The abutment is attached to the dental implant

The gum tissue is then closed around, but not over, the abutment

In some cases, the abutment is attached to the dental implant metal post when the post is implanted. That means you won’t need an extra surgical step. Because the abutment juts past the gumline, however, it’s visible when you open your mouth — and it will be that way until your dentist completes the tooth prosthesis. Some people don’t like that appearance and prefer to have the abutment placed in a separate procedure.

After the abutment is placed, your gums must heal for about two weeks before the artificial tooth can be attached.

Choosing your new artificial teeth

Once your gums heal, you’ll have more scans of your mouth and remaining teeth. These impressions are used to make the crown — your realistic-looking artificial tooth. The crown can’t be placed until your jawbone is strong enough to support use of the new tooth.

You and your dental specialist can choose artificial teeth that are removable, fixed or a combination of both:

Removable. This type is similar to a conventional removable denture and can be a partial or full denture. It contains artificial white teeth surrounded by pink plastic gum. It’s mounted on a metal frame that’s attached to the implant abutment, and it snaps securely into place. It can be easily removed for repair or daily cleaning.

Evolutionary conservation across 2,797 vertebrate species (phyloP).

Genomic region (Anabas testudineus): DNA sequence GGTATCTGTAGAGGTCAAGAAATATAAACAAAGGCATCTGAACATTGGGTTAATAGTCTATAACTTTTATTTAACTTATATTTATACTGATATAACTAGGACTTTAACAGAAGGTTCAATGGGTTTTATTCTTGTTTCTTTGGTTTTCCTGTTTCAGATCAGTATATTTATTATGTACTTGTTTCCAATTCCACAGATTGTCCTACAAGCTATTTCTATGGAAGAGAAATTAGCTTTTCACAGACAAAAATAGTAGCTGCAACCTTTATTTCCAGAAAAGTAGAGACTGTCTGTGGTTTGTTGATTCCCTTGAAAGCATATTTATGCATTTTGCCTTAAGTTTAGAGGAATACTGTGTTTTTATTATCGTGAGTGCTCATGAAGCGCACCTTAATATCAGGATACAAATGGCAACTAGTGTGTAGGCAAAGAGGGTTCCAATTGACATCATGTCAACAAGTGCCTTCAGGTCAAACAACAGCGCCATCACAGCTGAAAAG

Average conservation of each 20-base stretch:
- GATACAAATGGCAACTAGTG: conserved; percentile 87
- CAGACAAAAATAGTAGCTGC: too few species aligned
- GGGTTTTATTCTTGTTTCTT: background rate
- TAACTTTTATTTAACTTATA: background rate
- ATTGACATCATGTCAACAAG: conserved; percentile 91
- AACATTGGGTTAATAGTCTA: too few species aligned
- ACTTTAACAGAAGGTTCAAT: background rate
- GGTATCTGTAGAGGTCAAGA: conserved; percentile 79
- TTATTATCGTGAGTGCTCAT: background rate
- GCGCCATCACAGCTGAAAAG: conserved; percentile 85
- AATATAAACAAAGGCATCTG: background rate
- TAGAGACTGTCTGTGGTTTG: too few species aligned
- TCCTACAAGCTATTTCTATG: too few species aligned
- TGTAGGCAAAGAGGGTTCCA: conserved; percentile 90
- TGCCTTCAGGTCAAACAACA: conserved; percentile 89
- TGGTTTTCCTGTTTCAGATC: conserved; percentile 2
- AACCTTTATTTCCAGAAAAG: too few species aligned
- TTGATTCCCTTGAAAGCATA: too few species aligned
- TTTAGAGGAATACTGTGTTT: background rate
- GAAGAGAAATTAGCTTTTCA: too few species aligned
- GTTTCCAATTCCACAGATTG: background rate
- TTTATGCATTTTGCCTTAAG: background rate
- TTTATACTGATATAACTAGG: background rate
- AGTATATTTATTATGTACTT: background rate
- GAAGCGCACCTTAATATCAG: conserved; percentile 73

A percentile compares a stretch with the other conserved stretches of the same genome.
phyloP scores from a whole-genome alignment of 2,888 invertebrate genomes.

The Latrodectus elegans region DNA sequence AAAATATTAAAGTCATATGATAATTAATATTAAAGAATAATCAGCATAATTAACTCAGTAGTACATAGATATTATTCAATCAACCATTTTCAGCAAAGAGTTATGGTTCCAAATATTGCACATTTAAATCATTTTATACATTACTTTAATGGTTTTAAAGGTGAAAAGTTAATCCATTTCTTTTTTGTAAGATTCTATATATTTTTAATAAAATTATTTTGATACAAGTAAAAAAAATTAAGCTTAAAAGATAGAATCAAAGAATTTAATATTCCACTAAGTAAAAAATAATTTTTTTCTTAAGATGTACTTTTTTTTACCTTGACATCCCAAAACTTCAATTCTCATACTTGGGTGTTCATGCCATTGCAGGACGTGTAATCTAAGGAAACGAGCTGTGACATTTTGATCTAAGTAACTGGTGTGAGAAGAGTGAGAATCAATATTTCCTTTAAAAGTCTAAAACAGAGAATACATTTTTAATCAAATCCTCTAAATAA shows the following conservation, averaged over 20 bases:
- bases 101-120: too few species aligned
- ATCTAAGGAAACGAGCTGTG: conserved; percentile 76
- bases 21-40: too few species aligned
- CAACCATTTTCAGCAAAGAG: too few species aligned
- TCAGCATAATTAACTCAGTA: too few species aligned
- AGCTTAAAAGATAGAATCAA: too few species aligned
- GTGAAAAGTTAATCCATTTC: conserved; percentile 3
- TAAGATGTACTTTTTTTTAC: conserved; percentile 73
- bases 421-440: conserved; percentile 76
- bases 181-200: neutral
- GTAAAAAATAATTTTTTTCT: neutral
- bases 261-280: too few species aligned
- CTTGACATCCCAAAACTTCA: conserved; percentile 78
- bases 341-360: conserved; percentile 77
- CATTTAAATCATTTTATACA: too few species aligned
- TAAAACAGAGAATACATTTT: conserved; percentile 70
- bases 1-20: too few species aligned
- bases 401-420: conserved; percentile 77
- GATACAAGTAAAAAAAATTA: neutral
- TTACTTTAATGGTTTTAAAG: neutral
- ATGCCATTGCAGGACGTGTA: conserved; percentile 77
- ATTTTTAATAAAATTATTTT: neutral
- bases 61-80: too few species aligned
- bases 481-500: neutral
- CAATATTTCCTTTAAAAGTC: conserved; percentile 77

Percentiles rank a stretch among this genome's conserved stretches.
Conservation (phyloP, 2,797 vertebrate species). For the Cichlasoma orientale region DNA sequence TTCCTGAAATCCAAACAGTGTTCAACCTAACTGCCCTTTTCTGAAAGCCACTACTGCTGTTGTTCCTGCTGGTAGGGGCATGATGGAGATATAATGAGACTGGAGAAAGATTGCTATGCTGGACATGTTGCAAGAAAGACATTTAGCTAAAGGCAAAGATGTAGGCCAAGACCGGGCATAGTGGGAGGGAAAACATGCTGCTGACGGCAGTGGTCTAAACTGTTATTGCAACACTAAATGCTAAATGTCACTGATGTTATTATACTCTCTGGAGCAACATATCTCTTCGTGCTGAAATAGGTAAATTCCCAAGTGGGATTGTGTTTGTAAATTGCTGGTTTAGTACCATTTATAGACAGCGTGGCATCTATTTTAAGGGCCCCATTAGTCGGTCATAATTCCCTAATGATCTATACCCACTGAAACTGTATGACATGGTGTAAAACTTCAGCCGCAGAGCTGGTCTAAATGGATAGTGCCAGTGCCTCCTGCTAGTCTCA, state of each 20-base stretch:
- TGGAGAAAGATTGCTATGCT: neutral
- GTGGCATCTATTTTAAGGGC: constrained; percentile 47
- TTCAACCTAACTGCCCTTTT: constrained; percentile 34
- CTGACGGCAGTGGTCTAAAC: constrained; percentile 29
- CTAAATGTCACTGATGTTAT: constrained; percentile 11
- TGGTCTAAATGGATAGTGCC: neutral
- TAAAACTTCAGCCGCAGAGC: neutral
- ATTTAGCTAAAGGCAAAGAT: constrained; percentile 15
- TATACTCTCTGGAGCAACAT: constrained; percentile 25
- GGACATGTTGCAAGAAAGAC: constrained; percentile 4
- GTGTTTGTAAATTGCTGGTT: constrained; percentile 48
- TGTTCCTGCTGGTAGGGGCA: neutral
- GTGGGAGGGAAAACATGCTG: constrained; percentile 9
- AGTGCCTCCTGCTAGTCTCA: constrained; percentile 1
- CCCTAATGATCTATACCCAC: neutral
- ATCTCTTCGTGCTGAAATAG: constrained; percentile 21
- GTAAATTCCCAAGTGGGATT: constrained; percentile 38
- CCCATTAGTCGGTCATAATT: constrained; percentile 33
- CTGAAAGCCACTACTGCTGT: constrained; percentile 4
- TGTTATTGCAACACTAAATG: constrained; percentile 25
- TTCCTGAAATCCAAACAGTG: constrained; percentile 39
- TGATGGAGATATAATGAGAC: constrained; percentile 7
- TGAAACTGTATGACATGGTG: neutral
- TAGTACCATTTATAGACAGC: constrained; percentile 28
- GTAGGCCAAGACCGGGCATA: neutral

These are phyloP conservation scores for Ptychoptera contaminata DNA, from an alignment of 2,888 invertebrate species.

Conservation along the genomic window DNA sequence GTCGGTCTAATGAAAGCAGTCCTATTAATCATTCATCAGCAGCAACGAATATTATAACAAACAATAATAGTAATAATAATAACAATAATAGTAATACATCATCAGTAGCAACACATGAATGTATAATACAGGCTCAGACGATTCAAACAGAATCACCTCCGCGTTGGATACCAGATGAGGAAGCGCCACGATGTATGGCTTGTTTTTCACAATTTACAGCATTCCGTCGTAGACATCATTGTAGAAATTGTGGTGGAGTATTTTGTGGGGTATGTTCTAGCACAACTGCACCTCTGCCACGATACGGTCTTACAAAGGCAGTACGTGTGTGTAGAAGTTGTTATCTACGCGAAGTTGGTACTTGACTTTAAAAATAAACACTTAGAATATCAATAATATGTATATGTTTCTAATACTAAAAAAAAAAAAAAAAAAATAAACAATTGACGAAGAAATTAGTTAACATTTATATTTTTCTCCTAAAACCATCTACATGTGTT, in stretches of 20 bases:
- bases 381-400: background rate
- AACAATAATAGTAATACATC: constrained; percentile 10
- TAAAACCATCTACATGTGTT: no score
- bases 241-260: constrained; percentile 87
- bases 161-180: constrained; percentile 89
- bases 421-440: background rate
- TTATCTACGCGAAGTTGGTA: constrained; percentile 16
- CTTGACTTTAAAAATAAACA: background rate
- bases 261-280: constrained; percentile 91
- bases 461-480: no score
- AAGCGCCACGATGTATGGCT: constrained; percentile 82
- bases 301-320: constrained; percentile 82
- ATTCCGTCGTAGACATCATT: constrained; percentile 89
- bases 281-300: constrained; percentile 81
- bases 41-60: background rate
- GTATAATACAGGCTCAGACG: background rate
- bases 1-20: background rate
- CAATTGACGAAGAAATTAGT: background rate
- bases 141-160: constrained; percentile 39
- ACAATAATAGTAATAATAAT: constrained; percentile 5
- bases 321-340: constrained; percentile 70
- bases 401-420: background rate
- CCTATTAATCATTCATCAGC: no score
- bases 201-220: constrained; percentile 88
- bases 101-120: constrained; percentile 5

Fixed. In this type, an artificial tooth is permanently screwed or cemented onto an individual implant abutment. You can’t remove the tooth for cleaning or during sleep. Most of the time, each crown is attached to its own dental implant. However, because implants are exceptionally strong, several teeth can be replaced by one implant if they’re bridged together.

After the procedure

Whether you have dental implant surgery in one stage or multiple stages, you may experience some of the typical discomforts associated with any type of dental surgery, such as:

Swelling of your gums and face

Bruising of your skin and gums

Pain at the implant site

Minor bleeding

You may need pain medications or antibiotics after dental implant surgery. If swelling, discomfort or any other problem gets worse in the days after surgery, contact your oral surgeon.